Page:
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  • reviews
  • 5
  • helpful votes
  • 4
  • ratings
  • A Letter of Mary: A Novel of Suspense Featuring Mary Russell and Sherlock Holmes

  • The Mary Russell Series, Book 3
  • By: Laurie R. King
  • Narrated by: Jenny Sterlin
  • Length: 10 hrs and 32 mins
  • Unabridged
  • Overall
    4.5 out of 5 stars 1,127
  • Performance
    4.5 out of 5 stars 1,044
  • Story
    4.5 out of 5 stars 1,047

The third book in the Mary Russell–Sherlock Holmes series. It is 1923. Mary Russell Holmes and her husband, the retired Sherlock Holmes, are enjoying the summer together on their Sussex estate when they are visited by an old friend, Miss Dorothy Ruskin, an archeologist just returned from Palestine.

  • 4 out of 5 stars
  • Sherlock, Mary Russell, & Mary Magdalene....what?

  • By Steph on 06-22-14

Why I gave the story line a 4

Overall
4 out of 5 stars
Performance
5 out of 5 stars
Story
4 out of 5 stars

Reviewed: 09-01-16

Would you consider the audio edition of A Letter of Mary: A Novel of Suspense Featuring Mary Russell and Sherlock Holmes to be better than the print version?

I really like listening to books while I knit and crochet so I liked the audio version. There were a couple of passages I might have skimmed in the print version where the author waxed a little too philosophical for my taste.

Did the plot keep you on the edge of your seat? How?

It was a good plot and I enjoyed it but it didn't keep me on the edge of my seat.

What about Jenny Sterlin’s performance did you like?

Her performance was great. I love listening to the British accent.

2 of 2 people found this review helpful

  • A Monstrous Regiment of Women: A Novel of Suspense Featuring Mary Russell and Sherlock Holmes

  • The Mary Russell Series, Book 2
  • By: Laurie R. King
  • Narrated by: Jenny Sterlin
  • Length: 11 hrs and 43 mins
  • Unabridged
  • Overall
    4.5 out of 5 stars 1,648
  • Performance
    4.5 out of 5 stars 1,509
  • Story
    4.5 out of 5 stars 1,499

It is 1921 and Mary Russell - Sherlock Holmes's brilliant apprentice, now an Oxford graduate with a degree in theology - is on the verge of acquiring a sizable inheritance. Independent at last, with a passion for divinity and detective work, her most baffling mystery may now involve Holmes and the burgeoning of a deeper affection between herself and the retired detective.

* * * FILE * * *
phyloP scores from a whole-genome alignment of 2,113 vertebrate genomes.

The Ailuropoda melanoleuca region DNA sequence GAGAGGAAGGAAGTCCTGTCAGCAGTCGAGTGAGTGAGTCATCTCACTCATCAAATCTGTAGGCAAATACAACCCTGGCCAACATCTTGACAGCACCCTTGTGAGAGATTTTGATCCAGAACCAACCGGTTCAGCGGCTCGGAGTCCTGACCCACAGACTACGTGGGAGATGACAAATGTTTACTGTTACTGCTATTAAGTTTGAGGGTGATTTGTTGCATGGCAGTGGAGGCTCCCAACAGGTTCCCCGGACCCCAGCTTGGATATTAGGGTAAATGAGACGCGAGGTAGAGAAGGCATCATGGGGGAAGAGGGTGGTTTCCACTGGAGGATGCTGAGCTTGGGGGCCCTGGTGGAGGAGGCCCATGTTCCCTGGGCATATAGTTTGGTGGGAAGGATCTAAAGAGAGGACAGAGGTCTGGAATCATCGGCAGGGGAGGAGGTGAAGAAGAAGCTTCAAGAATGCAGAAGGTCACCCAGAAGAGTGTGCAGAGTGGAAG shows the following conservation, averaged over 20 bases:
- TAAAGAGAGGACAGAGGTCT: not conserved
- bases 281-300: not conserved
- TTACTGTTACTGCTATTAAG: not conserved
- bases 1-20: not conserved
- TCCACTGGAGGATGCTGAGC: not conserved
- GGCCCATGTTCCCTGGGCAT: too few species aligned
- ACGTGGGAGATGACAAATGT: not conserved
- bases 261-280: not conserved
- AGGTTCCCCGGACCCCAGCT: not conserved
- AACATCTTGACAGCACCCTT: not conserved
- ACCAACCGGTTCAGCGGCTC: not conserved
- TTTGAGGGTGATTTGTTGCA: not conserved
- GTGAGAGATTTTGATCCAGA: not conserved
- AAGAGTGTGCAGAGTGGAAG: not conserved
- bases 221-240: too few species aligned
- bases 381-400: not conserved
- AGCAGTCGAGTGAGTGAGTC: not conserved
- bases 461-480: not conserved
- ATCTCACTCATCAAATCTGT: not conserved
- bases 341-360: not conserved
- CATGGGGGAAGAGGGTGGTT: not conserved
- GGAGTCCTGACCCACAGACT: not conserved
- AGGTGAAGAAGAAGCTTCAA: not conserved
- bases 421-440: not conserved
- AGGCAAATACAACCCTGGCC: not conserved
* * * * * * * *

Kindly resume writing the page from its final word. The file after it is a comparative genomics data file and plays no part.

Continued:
• 4 out of 5 stars
  • Echoes of "Another Shirt Ruined!"

  • By PeachPecan on 05-02-14

Problem with the recording

Overall
4 out of 5 stars
Performance
2 out of 5 stars
Story
5 out of 5 stars

Reviewed: 08-30-16

There is an echo in the recording. Just a second or two after a sentence, when there is a pause, you can hear the last three or four words repeated. There is always an undercurrent of sound.

1 of 1 people found this review helpful

  • How We Got to Now

  • Six Innovations That Made the Modern World
  • By: Steven Johnson
  • Narrated by: George Newbern
  • Length: 6 hrs and 11 mins
  • Unabridged
  • Overall
    4.5 out of 5 stars 1,383
  • Performance
    4.5 out of 5 stars 1,212
  • Story
    4.5 out of 5 stars 1,204

In this volume, Steven Johnson explores the history of innovation over centuries, tracing facets of modern life (refrigeration, clocks, and eyeglass lenses, to name a few) from their creation by hobbyists, amateurs, and entrepreneurs to their unintended historical consequences. Filled with surprising stories of accidental genius and brilliant mistakes - from the French publisher who invented the phonograph before Edison but forgot to include playback, to the Hollywood movie star who helped invent the technology behind Wi-Fi and Bluetooth.

  • 5 out of 5 stars
  • Really good and interesting book

  • By CJFLA on 10-29-14

Excellent Book

Overall
5 out of 5 stars
Performance
5 out of 5 stars
Story
5 out of 5 stars

Reviewed: 08-04-15

What made the experience of listening to How We Got to Now the most enjoyable?

The content of this book is fascinating! If it had been a physical book, I wouldn't have been able to put it down.

Who was your favorite character and why?

Being a non-fiction book, this question doesn't apply. I think the chapter on "Glass" was perhaps my favorite.

Which character – as performed by George Newbern – was your favorite?

n/a

Was there a moment in the book that particularly moved you?

A man spent his fortune transporting ice to the Caribbean, only to learn the people there had no idea what it was or what it could be used for. We take ice for granted, but if you've never seen it, never had a cold drink, or never eaten ice cream, then why would you buy it?

Any additional comments?

Great book! "Out of the box" subject matter!

2 of 2 people found this review helpful